When approaching the idea of a SDI for integrated scientific understanding of the Brazilian Amazon, there are two competing perspectives. One approach is to view SDI as an automated map data distribution system. In this case, SDI implementation focuses on distribution of data from existing sources on an “as-is” basis. The alternative is to view SDI as an enabler for understanding space. In this case, a SDI does not only deliver maps, but acts as an architecture for disseminating spatial information globally, with associated metadata on quality, uncertainty, lineage, and semantic descriptions, providing means for an effective understanding of the complex interactions between people and nature.

So, in order to be able to integrate knowledge on the Brazilian Amazon sustainability-related processes, do we need more information or more people? Or is it necessary to have better models and more computing power? We are interested in contributions that integrate both people and the technology aspects of information and models.


  • 1.      Supporting Sustainability Science and Policy Making

    a. What is sustainability? Can we define a “community of practice” for sustainability science?

    b.     What are the specific spatial data needs of sustainability science?

    2.      Data

    a.     What´s available? What are the data policies in place?

    b.     What´s not available? What are the data gaps?

    c.     What will be available? What are the present and future data sources?

    d.     What can be made available (geosensors technology, future remote sensing, scientific data not on the Web)?

    e.    What about people? How can we obtain data about people and on the impact of human actions?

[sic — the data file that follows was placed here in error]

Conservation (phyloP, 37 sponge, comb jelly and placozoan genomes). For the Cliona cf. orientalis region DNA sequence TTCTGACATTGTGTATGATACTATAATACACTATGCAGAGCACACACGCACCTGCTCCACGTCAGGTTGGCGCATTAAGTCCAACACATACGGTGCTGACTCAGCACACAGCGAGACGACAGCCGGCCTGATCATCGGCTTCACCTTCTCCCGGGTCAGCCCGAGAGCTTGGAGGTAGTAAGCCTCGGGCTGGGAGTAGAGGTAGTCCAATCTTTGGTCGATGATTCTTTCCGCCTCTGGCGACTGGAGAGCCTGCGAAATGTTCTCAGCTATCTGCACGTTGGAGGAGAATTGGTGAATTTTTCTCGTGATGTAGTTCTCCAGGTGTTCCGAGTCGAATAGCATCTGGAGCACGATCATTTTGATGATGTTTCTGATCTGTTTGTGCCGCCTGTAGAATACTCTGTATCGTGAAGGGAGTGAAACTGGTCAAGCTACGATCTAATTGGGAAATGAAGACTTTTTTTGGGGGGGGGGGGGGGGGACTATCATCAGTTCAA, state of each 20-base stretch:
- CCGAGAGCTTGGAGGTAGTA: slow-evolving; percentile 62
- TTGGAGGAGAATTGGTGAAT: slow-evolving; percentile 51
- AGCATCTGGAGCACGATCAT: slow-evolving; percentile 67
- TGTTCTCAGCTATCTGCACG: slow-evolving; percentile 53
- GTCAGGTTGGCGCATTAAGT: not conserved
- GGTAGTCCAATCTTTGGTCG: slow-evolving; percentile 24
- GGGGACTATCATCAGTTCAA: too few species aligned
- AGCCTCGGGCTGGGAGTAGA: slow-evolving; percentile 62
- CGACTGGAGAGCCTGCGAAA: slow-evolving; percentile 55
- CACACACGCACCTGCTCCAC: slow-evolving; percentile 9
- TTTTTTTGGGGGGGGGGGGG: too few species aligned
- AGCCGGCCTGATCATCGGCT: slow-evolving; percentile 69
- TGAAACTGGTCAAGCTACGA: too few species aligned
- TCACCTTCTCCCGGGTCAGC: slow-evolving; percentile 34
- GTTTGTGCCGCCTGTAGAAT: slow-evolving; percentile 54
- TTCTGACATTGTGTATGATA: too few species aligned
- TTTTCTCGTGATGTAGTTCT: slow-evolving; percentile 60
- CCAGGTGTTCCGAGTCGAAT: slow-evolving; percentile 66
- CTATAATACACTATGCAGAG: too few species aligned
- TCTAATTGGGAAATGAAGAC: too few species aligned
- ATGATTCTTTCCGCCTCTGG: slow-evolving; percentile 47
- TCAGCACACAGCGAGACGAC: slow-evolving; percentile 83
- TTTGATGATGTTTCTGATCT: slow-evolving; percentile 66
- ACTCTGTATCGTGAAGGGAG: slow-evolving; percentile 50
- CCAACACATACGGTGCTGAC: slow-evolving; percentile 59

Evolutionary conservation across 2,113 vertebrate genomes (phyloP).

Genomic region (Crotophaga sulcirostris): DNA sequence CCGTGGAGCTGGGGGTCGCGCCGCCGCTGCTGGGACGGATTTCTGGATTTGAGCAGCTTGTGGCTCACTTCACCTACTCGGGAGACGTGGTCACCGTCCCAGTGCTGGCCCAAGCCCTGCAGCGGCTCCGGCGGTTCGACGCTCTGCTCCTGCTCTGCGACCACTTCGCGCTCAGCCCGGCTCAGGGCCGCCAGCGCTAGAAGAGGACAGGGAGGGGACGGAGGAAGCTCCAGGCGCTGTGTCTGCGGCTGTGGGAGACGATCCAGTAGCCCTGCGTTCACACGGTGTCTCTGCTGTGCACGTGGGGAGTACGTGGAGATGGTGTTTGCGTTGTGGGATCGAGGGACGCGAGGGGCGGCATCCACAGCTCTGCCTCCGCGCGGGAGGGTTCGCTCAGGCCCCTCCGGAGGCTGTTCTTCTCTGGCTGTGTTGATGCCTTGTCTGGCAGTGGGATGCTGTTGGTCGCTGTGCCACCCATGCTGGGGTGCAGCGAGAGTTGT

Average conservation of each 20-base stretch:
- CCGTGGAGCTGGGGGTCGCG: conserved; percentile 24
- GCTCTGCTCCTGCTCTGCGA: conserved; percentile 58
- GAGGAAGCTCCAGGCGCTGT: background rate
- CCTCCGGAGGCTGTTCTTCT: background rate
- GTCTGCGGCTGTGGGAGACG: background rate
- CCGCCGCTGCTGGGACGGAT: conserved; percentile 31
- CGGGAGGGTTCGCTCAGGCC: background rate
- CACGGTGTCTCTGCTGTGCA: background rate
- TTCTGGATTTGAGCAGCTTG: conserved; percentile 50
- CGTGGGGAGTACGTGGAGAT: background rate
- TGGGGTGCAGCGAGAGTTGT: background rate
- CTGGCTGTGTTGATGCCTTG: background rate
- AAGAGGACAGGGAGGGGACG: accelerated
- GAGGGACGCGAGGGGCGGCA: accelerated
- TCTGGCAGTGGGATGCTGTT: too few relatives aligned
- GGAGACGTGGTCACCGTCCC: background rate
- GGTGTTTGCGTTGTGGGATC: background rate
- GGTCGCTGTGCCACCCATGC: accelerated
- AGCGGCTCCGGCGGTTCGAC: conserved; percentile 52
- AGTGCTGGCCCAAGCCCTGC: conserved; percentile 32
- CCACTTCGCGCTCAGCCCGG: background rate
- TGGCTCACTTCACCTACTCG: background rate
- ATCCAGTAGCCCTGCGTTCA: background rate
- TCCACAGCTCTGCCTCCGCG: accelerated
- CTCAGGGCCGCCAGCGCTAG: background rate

3.      SDI Architecture

    a.     What is the SDI architecture best suited to support sustainability science?

    b.   What visualization and search tools are best suited for SDIs that support sustainability? How should a Sustainable Earth portal work?

    c.     What are the limitations of current Virtual Globes (e.g., Google Earth) that need to be improved for a Sustainable Earth portal?

    4.      Individual contributions

    a.     How can citizens, scientists and policy makers interact with the Sustainable Earth SDI portal as individuals?

    b.     Can the monitoring of the Amazon be “wikified”, i.e., can volunteers closely monitor environmental issues by working in their free time over freely-available geographic data? What kind of tools would they need?

    c.     Are volunteers able to obtain, analyze, and identify change vectors from online data sources? Can the quality of this volunteer work be assessed? How can people be motivated to contribute? Is it possible to approach real-time monitoring if there are enough volunteers?

    5.      Modeling

    a.   How to model the interactions between nature and society, and how to measure the impact of governmental policies? How can SDI and other sources of data be used for that?

Intended Audience

This workshop welcomes those who are interested in the innovative uses of spatial data infrastructures to the study and understanding of the Amazon towards sustainability. We want a multidisciplinary meeting in which Social Scientists, Natural Scientists and Geographic Information Scientists will have a place for discussion and planning ahead.

Goals and Expected Outcomes

The main outcome is an initial first attempt at how to use spatial data infrastructures in innovative ways to enable the use and sharing of data about the Amazon.
The workshop will also serve as a place for discussion of drafts of papers to be submitted to special issue on Spatial Data Infrastructures for the Sustainability of the Brazilian Amazon: Integrating People, Information, and Models to appear in Earth Science Informatics.


Important Dates

October 10, 2008
Deadline for the submission of position papers

October 20th., 2008
Notification of acceptance.

December 8-10, 2008
Workshop Spatial Data Infrastructures for the Sustainability of the Brazilian Amazon: Integrating People, Information, and Models in Rio de Janeiro.